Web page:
Dave Gilbert here, Editor of Smart Money.
Here we are in the peak of driving season and gas prices are actually coming down.
Don’t feel like celebrating? I don’t blame you. That’s still a lot of pain at the pump, and various reports show that Americans are driving less because of it, and they’re considering alternatives like electric vehicles.
A gallon of gas still costs $4.75 on average. Yes, that’s down 5% from the mid-June all-time highs… but it’s still more than 50% higher than last year at this time.
If you happen to own a Toyota Tundra with its 32.2-gallon tank, you’re out an eye-crossing $153 for a fill-up.
According to Cox Automotive – a huge private company (nearly $20 billion in annual revenue) that owns Kelley Blue Book and Autotrader, among other brands – shopping for EVs has shot up 73% since January, which was before gas prices shot through the roof.
Public acceptance of and interest in EVs seems to be accelerating with record-high gas prices, and automakers around the world are pouring tons of money into research and development of EVs. According to a Reuters analysis, manufacturers around the world are planning to spend more than half a trillion dollars on EVs and batteries through the rest of this decade.
Jaguar wants to be all-electric by 2025. Audi by 2026. Volvo by 2030. Volkswagen and General Motors (Chevrolet, Buick, Cadillac, and GMC) by 2035. And on and on.
Of course, when it comes to EVs, most people think of Tesla Inc. (TSLA).
But this king of EVs might be usurped sooner than we think…
Changing Times for the Electric Vehicle Leader
Tesla also happens to be the most traded stock in the market, at least according to daily price volume.
Yesterday, Tesla’s price volume (number of shares traded multiplied by the price per share) was nearly $15.5 million. The next closest is Apple Inc. (AAPL), whose price volume was not even 60% Tesla’s at just over $9 million.
Supply-chain disruptions have limited Tesla’s production, though the recent lifting of some lockdowns in China may help alleviate at least a portion of the problem.
In addition, Tesla’s competition – which was very little at one time – now amounts to the entire auto industry.
Here’s Eric Fry’s take…
Tesla is a technological marvel, sociological icon, and stock market darling… all wrapped into one. That’s why it sells for a stratospheric 92.5 times earnings, even after the stock market washout clipped more than 30% from its market value.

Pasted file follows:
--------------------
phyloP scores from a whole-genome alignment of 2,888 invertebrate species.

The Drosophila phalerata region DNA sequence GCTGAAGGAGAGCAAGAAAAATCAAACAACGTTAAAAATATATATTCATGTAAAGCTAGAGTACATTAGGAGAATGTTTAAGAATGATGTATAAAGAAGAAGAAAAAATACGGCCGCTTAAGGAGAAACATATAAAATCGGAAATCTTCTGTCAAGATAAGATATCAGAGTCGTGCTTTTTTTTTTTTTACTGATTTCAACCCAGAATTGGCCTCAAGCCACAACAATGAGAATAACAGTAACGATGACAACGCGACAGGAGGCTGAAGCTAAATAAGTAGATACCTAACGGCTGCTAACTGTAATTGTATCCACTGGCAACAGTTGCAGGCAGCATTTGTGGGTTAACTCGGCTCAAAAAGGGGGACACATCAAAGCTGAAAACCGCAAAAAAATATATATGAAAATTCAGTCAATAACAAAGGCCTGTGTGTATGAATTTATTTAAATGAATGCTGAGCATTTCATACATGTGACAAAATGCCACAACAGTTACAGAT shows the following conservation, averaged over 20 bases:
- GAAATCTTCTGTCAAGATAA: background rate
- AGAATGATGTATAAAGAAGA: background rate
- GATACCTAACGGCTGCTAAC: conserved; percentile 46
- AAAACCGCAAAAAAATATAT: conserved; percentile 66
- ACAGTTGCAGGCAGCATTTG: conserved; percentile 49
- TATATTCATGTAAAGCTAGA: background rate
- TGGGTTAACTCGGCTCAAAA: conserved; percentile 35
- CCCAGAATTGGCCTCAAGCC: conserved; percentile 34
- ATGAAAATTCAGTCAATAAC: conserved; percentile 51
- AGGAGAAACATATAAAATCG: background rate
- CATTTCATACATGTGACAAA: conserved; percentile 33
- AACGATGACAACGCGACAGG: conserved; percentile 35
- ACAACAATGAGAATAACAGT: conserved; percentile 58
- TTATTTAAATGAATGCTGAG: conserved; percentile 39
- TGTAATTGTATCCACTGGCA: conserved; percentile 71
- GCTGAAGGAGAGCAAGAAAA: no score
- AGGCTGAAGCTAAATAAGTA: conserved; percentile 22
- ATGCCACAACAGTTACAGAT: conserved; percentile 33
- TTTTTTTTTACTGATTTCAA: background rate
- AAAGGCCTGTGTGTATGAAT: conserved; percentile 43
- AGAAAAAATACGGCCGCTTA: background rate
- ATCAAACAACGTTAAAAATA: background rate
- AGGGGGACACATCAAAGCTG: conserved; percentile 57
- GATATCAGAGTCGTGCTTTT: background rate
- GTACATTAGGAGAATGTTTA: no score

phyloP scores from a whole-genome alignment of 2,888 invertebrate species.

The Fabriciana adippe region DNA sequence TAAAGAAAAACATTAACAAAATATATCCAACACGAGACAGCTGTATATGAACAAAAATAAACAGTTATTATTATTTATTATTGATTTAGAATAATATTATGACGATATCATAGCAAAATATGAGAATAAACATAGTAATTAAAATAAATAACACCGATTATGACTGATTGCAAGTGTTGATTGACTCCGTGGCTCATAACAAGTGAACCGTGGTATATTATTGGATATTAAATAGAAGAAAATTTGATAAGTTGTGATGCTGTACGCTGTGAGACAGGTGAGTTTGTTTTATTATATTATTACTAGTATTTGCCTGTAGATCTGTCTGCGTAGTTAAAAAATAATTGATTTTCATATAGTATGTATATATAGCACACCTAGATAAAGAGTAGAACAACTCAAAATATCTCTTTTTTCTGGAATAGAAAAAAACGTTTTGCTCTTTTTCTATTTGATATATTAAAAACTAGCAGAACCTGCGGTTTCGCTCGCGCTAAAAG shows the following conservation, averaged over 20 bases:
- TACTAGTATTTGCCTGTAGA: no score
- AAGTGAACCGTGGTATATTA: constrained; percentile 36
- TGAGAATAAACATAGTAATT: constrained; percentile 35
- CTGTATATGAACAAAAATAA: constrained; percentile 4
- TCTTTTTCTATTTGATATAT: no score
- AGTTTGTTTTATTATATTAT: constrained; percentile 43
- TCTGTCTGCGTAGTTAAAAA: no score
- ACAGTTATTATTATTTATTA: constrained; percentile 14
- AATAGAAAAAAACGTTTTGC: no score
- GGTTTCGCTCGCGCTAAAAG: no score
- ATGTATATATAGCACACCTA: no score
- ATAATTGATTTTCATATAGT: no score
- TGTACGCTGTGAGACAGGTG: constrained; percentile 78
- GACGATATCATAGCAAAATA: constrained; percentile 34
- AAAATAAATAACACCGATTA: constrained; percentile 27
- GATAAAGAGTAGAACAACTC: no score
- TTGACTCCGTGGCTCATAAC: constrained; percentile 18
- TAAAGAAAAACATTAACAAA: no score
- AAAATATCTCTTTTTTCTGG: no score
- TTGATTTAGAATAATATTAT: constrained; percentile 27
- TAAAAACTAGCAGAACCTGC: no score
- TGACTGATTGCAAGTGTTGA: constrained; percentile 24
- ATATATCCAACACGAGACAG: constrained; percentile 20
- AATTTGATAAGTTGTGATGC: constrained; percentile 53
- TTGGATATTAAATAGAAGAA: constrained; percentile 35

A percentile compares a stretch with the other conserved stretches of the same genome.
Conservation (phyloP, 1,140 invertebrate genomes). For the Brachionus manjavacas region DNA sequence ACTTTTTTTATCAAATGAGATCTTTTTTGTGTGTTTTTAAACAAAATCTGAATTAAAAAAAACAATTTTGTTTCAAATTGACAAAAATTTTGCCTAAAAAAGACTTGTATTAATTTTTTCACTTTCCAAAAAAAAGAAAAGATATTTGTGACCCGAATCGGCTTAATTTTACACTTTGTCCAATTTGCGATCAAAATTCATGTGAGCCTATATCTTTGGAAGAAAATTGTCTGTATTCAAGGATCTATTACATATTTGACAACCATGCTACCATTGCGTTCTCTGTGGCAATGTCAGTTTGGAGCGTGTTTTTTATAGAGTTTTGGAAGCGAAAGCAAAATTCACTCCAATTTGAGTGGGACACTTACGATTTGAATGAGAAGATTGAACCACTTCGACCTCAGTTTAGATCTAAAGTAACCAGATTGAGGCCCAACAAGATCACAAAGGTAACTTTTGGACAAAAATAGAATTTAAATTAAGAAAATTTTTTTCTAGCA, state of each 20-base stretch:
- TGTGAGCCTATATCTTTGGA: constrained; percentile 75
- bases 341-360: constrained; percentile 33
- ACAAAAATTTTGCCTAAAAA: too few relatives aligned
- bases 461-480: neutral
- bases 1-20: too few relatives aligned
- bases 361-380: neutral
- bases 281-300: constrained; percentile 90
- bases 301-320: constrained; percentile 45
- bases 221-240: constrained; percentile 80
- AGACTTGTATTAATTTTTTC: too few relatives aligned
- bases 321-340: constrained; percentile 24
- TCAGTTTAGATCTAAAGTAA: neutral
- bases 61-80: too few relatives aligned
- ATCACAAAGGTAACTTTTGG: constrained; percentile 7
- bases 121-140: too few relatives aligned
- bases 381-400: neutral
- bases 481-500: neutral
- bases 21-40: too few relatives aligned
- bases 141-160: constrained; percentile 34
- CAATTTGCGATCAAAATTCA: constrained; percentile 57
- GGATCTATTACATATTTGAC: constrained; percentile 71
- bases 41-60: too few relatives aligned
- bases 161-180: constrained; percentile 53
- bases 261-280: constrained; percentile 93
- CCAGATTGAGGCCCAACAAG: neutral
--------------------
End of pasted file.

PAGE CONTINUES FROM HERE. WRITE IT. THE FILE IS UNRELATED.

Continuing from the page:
For years, the company has been in a league of its own, which has inspired investors to pay almost any price to be part of the team.
But Tesla is no longer as thoroughly unique as it once was.
Although it remains the world’s leading EV brand, it faces intensifying global competition.
For example, Volkswagen already produces about 80% as many EVs as Tesla, and it will likely become the world’s leading EV manufacturer within the next two years.
Every other major automobile company in the world is also ramping up EV production and introducing dozens of competing models.
In other words, Tesla is entering a new chapter in its corporate history, and I suspect this new chapter will be much less enriching to its shareholders than the previous one.
Tesla is about to become just a “car company” among many other car companies, which may not be sexy enough to maintain the stock’s premium valuation.
Because of the intensifying competition, Tesla will lose some of its cachet and novelty, which is probably why cofounder Elon Musk has diverted his attention to new hobbies, like launching hostile takeovers for social media companies and offering unsolicited political commentary.
In fact, the headlines recently have screamed how Tesla is no longer the global leader in EV sales.
According to data from the first half of the year, Tesla’s 564,743 vehicles delivered trailed the 638,157 electric vehicles delivered by Chinese automaker BYD.
That’s a bit misleading, as nearly half of BYD’s sales were actually hybrids, whereas Tesla’s are 100% electric. Still, the competition appears to be gaining fast in the rearview mirror – from startups like Rivian Automotive Inc. (RIVN) to the dominant automakers like Toyota Motors Corp. (TM).
Instead of trying to pick the ultimate EV winner, it might time to think about Eric’s strategy of investing in companies that are providing the metals essential to batteries and energy storage, what he calls the “Second Electric Revolution…”
I’m talking about the massive worldwide transition from combustion-based modes of power generation to renewable modes that fuel an array of electric- and battery-based technologies.
EV and energy storage technologies – a major part of the “Technochasm” theme we talk about here – require vast amounts of metals like lithium, copper, nickel, and manganese. The average battery-electric vehicle, for example, contains about 180 pounds of copper – that’s about half as much as the average American home.
Add it all up, and Eric continues to see the boom in EVs and energy storage creating major “echo booms” in several metal markets.